Another metric to keep in mind is the filter's MERV rating. The Minimum Efficiency Reporting Value indicates how many particles sized 0.3-10μm the system captures in its worst performance. A MERV 16 filter catches more than 95%, including the smallest particles. As most microbes "hitchhike" on dust particles at least 0.3μm in size, this greatly helps reduce the spread of disease in healthcare facilities.

Air Purification

Air purification generally refers to post-filtration methods of cleaning the air. For example, some viral particles could potentially pass through the filter. A UV sterilizer or Photo-catalytic Oxidation (PCO) device can kill them before the air is dispensed from the system.

PCOs are particularly effective at destroying microbes within the airstream. Air purification also addresses pollutants that can't be caught by a filter. Gaseous contaminants such as Volatile Organic Compounds (VOCs) from paint, furniture, etc. may cause respiratory distress, which is dangerous for many patients. Activated carbon absorbs

VOCs from the air, so it's an ideal complement to filtration methods. Construction work often requires paint, adhesives, and other materials that release VOCs. Thus, chemical purification is critical to your overall IAQ control.

Dust Containment

Of course, the best way to keep pollutants out of the air is to reduce the particular matter that helps it circulate. Maintenance or construction projects tend to release dust, such as when a duct or wall is opened. Carpentry, drywall work, etc. will also produce particulate matter. If this is allowed to disperse, it may carry pathogens throughout the facility.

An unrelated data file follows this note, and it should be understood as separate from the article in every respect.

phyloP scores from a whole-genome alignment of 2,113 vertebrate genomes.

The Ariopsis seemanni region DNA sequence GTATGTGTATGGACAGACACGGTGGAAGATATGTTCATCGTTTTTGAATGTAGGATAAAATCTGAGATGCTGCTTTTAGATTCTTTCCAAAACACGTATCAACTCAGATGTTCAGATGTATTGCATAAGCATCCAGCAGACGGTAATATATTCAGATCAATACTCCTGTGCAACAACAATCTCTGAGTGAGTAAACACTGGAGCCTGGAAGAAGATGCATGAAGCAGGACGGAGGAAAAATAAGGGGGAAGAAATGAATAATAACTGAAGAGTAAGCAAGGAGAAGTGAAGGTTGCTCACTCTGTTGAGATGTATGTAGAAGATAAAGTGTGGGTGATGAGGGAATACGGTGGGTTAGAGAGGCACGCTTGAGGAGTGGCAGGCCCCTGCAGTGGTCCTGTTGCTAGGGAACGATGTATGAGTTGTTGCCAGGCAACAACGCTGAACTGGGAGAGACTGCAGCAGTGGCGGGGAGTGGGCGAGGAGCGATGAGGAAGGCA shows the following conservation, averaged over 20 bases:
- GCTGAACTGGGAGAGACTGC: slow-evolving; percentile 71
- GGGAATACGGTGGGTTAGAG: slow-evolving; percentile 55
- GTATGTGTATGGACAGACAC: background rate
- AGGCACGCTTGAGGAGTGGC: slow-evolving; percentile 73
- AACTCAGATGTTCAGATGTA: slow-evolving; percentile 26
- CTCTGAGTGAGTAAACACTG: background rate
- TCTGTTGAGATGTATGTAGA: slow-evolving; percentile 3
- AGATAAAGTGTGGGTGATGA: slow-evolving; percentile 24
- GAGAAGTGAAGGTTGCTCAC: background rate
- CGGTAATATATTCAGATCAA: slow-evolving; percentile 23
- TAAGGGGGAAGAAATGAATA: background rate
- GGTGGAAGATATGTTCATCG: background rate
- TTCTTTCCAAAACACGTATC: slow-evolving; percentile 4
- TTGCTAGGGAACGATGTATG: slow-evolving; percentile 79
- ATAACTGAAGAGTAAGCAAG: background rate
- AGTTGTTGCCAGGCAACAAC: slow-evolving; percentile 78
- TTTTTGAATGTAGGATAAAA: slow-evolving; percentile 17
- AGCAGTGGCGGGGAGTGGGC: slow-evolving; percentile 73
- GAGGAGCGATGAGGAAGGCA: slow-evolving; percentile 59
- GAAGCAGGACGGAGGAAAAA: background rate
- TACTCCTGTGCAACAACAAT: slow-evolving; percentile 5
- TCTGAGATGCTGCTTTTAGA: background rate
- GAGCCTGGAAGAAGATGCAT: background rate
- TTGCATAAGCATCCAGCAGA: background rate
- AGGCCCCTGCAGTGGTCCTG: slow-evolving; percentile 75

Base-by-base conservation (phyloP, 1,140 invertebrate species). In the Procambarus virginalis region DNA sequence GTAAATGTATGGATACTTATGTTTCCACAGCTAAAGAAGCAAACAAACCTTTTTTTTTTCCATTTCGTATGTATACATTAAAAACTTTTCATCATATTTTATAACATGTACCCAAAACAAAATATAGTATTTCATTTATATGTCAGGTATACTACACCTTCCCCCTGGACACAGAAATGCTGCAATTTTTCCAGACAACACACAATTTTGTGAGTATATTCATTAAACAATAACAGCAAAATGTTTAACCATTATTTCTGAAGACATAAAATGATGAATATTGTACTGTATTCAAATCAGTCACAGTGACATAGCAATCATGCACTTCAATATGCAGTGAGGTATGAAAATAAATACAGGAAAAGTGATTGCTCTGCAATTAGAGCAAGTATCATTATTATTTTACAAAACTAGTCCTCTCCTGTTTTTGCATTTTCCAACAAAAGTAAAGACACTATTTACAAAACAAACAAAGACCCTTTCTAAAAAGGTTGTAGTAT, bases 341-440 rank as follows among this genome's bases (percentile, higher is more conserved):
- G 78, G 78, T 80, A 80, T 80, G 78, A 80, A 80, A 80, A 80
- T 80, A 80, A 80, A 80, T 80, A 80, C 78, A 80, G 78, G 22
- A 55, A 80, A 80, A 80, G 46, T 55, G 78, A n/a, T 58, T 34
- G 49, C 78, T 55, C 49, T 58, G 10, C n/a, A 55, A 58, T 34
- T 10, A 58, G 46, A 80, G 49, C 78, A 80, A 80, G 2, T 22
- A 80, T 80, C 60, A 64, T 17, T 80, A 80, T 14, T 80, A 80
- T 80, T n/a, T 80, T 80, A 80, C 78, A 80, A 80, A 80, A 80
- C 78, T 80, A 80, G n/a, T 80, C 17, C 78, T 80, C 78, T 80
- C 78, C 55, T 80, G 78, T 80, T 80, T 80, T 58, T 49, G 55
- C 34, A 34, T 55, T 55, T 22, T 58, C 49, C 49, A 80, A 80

Dust containment systems use negative air pressure to limit airflow to other spaces. It's the same concept as creating a quarantine room in a medical facility. Air flows from higher-pressure areas to lower-pressure ones. A negative air machine ensures that contaminated air doesn't leave the space.

When the air does leave, it can be more easily forced through a dual filtration-purification system. Those devices only work when air passes into them. A negative air machine ensures maximum flow through the system.

So, if construction is happening in one room, a dust containment device prevents particulate matter from escaping into the rest of the facility. This minimizes the risk of pollutants spreading as they lack the extra dust to hitchhike on.

IAQ Controls are Critical for Maintenance Work in Healthcare Facilities

Indoor Air Quality is a major consideration for any medical building. Chemical pollutants, fungal spores, and VOCs can all cause illness in patients who are already vulnerable.

Worse, viruses or bacteria can easily spread if the air is not properly circulated or filtered. But while most healthcare facilities are built with IAQ needs in mind, construction or maintenance projects create a new vector: dust. The more particulate matter on the breeze, the wider the pollutants can spread. Thus, it's vital to everyone's health to invest in dust containment solutions. These prevent the existing air filtration/purification systems from being overloaded. Plus, they often include additional filters and sterilizers to prevent the spread of pathogens or irritants.

As a result, the IAQ improves, creating a safer, healthier environment for everyone. To learn more about how to minimize the spread of HAIs, download our Complete Infection Control Guide.